The Africa Public and Civil Service Union Network (APACSUN) recently held its 2nd Strategic Meeting in Cape Coast, Ghana. During this meeting, the Network expressed indignation that a large proportion of workers on the continent are not covered under social security systems.
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* This article was originally published by the Ghana News Agency.
Social protection is a basic right to all workers anywhere in the world. However, a large proportion of workers in Africa, especially in the informal sector, are not covered under the right social security systems.
APACSUN has, therefore, resolved to support member unions to study and adopt best practices that enable the improvement of pension administration and benefits for members. The Network expressed this in a communiqué issued at the end of its 2nd Strategic Meeting in Ghana from 15-17 January. The communiqué was signed by Mr. Isaac Bampoe Addo, Executive Secretary of the Civil and Local Government Staff Association Ghana (CLOGSAG), and copied to the Ghana News Agency in Accra.
The Network resolved to embark on campaigns to ensure greater representation of workers on boards that administered and managed pensions and support review of pension legislations for prudent management of funds. It seeks to build coalitions with other social forces to condemn and resist the privatisation agenda at the national and regional levels that have so far failed to deliver.
Through the communiqué, APACSUN also resolved to provide graphic evidence of the failure of the privatisation experiment and the Private Public Partnership (PPP) variant and showcase alternative policies that are delivering public services and increasing citizens’ access to quality.
“Taking cognizance of the comparatively reasonable numbers in the public and civil services, low participation, and poor and limited benefits (resulting from bad investments and poor management of funds by pension administrators) have left most workers in a very sorry state at retirement,” it stated.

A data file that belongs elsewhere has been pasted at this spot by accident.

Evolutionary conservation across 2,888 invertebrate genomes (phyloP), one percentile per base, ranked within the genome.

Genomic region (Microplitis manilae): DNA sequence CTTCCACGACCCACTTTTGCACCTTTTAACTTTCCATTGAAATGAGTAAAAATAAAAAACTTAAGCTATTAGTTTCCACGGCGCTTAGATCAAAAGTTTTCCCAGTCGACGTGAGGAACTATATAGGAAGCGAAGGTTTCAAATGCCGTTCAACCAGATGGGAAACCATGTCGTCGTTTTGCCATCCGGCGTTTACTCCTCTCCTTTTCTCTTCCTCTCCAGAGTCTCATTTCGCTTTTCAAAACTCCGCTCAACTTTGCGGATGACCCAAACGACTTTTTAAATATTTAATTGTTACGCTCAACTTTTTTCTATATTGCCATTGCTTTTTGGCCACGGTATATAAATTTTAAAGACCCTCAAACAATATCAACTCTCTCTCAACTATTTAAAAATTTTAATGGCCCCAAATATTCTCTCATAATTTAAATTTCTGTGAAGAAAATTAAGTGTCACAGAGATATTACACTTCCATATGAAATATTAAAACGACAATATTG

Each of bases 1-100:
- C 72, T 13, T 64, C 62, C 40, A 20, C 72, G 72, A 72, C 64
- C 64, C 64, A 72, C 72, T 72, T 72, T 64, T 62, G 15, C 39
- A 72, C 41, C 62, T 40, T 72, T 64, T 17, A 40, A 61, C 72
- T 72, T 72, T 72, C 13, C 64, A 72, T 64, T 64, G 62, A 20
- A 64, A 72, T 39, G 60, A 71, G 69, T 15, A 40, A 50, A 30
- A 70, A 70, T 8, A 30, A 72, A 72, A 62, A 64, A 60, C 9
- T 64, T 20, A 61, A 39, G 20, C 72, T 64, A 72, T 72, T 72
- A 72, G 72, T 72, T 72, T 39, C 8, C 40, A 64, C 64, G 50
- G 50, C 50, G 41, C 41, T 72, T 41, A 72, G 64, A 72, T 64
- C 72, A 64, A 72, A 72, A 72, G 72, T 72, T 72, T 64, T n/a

Whilst the Network acknowledged some attempts at ensuring reforms for successful pension, it noted that those measures did not make adequate provisions for cross-cutting issues such as housing, elderly care, maternity protection and health care for workers during active service and upon retirement. APACSUN also noted that the United Nations Agenda 2030 on “Sustainable Development,” and the Africa Union Agenda 2063 on “the Africa We Want,” all underscored the absolute centrality of access to public services to all peoples.
According to the communiqué, notwithstanding the glaring failure of the privatisation experiment over the last three decades, governments in Africa continued to succumb to the various variants of privatisation, especially PPP arrangements.
Public and Civil servants constitute a substantial proportion of the formal workforce in most countries in Africa, with most spending their entire working life in the service.
APACSUN is made up of a host of PSI-affiliated unions from Ghana, Kenya, Nigeria and Tanzania, with members including CLOGSAG, the Public Services Workers’ Union (PSWU) of TUC, the Union of Kenya Civil Servants (UKCS), the Kenya Union of Commercial, Food and Allied Workers (KUCFAW), the Nigeria Civil Service Union (NCSU) and the Tanzania Union of Government and Health Employees (TUGHE).
The rest are the Amalgamated Union of Public Corporations, Civil Service, Technical and Recreational Services Employees (AUPCTRE), and the Senior Staff Association of Judicial Service of Ghana (SSAJUG).